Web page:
By Waddie Greywolf

Chapter 34

We got up early the next morning to fix coffee and get breakfast underway. It wasn’t long before the men from the barn stomped into the house.  Cowboy boots make a lot of noise on wooden floors.  The men clomping up the wooden stairs to the back porch sounded like a stampede.

“Damn,— they sound like a herd of buffalo what’s jes’ been spooked.”   Bubba said dryly.  I laughed at him, he was like Gip in his humor.  He could be painfully funny at times.  I guess that’s probably why he and Gip got on so well together.
Bubba and I were the center of attention that morning.  I can’t say we didn’t expect it.  It’s just the way cowboys are.  Bubba and I remained stoic;  we all ready discussed and decided we weren’t going to throw them any bones;  neither of us volunteered anything, but there was much whispering and giggling behind our backs.

“J’all have a good time last night?”  Gip drawled cautiously, which caused much snickering from the four younger men.

“Tolerable.”  Bubba tossed off as if it was no big deal.  “Right tolerable, Sheriff.” he added.

“Jes’ tolerable, cowboy?”  Gip addressed me with a wicked grin.

“I’d have ta’ agree with my bunkmate, Sheriff; however, for me, it was a bit more than jes’ tolerable.”  I smiled and winked at him.  They all caught my meaning and laughed.  “I’d venture to say,— on a scale of one to ten,— ole Bubba rang my chimes at about twelve plus;— fucked me pert-damn good, too. I had to strap my belt around my butt to keep my ass from fall’n off.”

I couldn’t help but laugh after my statement of Bubba’s sexual powers.  That broke the dam for much laugher and hooting.  After that nothing more was said.

* * * * * * *

We spent the day pretty much as Gip guessed we might.  It became almost a full blown rodeo.  The local cowboys got wind of Bubba having the Sheriff and his boys from the next county as weekend guest, and the word was there was to be an impromptu rodoe at the Swansey ranch. Pickup truck pulling horse trailers started arriving around nine in the morning and continued until almost noon.  I don’t think Bubba counted on such a large crowd descending on his ranch, but he took everything in stride.

Bubba and I roped together a lot that day and I have to believe what Master Waddie told me about two men sharing something special were hard to beat at roping.  The nearest team to come close to Bubba and my times was Gip and Waddie Buck.  They were getting better all the time.  I was glad for both of them.   I roped with everyone at least a couple of times.  I even roped with some of Bubba’s neighbors who were damn good ropers themselves.

We broke around noon to enjoy the tables of food the neighbors brought.  Vince and Seth Quee had also prepared several dishes they contributed to the overall feast.  Bubba lite his outdoor grill for anyone wanting hot dogs or hamburgers.  There was plenty of food for all.  When country folks get together they always bring lots of food.

One fine looking older cowboy kept staring at me all morning like he was really interested; in fact, he couldn’t take his eyes off of me.  Bubba, Gip and all the boys commented about it as we were having lunch.  I didn’t want to seem vain, but I asked if they got the same feelings I was getting from him?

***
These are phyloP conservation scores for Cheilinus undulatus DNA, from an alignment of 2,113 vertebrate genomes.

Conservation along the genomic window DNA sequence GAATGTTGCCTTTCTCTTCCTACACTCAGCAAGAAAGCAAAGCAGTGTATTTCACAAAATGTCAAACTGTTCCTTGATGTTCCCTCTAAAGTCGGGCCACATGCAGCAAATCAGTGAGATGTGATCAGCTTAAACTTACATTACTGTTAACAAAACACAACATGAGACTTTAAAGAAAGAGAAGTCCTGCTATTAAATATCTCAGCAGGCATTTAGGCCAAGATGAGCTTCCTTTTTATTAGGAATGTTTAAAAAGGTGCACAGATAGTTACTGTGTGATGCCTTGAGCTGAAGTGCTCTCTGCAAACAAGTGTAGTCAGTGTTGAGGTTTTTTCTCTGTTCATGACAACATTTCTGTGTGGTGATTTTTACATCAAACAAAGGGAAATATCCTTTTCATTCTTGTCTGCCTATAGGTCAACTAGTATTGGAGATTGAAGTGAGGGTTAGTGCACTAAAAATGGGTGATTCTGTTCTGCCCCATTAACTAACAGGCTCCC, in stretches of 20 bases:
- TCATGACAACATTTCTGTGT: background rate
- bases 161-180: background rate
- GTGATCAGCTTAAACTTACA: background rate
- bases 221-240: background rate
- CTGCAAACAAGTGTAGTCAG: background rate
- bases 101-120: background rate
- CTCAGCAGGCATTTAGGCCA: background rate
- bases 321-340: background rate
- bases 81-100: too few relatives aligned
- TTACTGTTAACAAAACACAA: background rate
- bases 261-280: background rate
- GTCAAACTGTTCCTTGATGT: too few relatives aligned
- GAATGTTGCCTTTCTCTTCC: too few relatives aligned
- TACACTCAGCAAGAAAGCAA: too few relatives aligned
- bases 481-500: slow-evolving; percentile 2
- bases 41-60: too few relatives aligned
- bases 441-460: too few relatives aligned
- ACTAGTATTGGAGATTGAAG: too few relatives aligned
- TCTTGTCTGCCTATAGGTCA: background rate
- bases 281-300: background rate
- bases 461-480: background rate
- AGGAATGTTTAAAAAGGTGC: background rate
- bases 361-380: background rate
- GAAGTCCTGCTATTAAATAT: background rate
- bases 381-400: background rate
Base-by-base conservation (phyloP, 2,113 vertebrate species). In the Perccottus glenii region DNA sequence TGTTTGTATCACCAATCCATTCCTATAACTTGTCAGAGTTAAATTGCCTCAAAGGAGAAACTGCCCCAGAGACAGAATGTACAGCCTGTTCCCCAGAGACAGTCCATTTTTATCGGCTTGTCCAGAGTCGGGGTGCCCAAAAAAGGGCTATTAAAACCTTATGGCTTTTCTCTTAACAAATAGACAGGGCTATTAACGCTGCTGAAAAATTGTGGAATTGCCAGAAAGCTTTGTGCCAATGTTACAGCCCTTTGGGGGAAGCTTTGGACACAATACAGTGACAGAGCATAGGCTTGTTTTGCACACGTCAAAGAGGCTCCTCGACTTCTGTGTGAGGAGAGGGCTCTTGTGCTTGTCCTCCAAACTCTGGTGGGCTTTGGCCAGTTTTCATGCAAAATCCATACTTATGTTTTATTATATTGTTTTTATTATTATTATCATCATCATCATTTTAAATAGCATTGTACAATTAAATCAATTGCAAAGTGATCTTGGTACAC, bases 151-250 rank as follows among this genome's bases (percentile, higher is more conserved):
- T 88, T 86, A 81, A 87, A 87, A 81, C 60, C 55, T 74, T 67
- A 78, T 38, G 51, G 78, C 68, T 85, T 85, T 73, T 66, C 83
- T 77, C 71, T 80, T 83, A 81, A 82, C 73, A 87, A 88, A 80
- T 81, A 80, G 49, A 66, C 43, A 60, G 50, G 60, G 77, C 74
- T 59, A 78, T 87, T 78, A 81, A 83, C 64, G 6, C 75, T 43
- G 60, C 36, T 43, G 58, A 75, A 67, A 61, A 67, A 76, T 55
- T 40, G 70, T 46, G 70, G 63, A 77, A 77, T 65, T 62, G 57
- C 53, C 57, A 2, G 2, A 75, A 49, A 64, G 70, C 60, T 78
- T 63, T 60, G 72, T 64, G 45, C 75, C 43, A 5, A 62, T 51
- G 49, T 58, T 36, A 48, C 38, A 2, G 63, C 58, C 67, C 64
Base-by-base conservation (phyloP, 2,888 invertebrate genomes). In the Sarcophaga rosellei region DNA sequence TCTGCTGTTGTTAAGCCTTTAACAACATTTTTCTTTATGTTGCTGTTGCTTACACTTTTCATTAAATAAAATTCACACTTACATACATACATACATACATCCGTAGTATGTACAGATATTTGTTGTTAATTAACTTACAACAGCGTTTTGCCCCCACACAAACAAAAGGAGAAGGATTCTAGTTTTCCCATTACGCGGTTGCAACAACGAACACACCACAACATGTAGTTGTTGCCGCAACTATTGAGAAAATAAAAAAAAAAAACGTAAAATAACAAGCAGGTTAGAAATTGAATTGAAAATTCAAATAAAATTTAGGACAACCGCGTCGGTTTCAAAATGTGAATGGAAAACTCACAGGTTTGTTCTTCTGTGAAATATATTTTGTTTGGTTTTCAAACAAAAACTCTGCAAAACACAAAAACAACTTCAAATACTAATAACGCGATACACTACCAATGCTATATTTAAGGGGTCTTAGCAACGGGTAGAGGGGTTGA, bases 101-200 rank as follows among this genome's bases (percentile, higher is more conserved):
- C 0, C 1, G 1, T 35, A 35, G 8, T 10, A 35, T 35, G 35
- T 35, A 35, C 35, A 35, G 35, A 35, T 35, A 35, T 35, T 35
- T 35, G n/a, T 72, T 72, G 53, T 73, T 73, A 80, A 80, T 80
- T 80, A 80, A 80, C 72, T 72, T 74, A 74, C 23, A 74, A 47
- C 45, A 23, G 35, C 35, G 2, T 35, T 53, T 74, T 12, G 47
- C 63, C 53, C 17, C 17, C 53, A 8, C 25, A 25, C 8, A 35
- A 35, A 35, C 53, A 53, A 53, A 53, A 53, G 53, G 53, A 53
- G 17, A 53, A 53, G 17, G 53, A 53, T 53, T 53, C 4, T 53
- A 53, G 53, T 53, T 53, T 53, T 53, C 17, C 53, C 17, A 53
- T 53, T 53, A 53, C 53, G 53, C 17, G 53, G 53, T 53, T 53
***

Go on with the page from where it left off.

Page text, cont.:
“You mean like he’d like to shuck you like a ripe ear a’ corn?”  Gip chuckled and everyone else laughed with him.

“Uhhh,— yes, Sir,— I guess.” I replied.

“You ain’t imagining it, cowboy.  Jes’ look at that ear a’ corn in his Wranglers and the wet spot at his crotch.”  More laughter from the men.

Bubba knew the man and told us his name was O.C. Harris.  For many years,  O.C. lived with his family not far from Bubba’s ranch.  He lived his entire life in the community and went to school with Bubba and my dad.   O.C. lost his wife to cancer several years ago, and his children, two daughters, were grown and moved away.  They only came to visit him a couple of times a year.

“He was a close friend of your uncle’s, Casey.  He was really tight with your uncle, dad, and cousin Rance.  The five of us were always together and yore’ uncle and him was best friends all through school.  They’d never admitted it, but Vince and I knew they was fuck’n each other.  We caught ‘em in the barn one afternoon, but we didn’t say nothing to ‘em.  I think he’s seen yore’ eyes and has a thousand questions running though his head. ”

Bubba said he was a lonely man, but he didn’t know how to help him other than be a good neighbor and friend.  It seemed strange, because he never made an effort to meet me; however, we were never together with someone we both knew to introduce us.  Country folks can be strange that way.  They believe you should be properly introduced to a man before you talk with him; however, it’s all right for you to stare at and wonder about him.  I thought it might ease the man’s mind, and he wouldn’t be so obsessed looking at me if we were to meet.  I asked Gip to introduce us.  Gip had met the man several times before.  As we walked towards O.C. Harris, he got a look of panic on his face. I though he was going to bolt and run.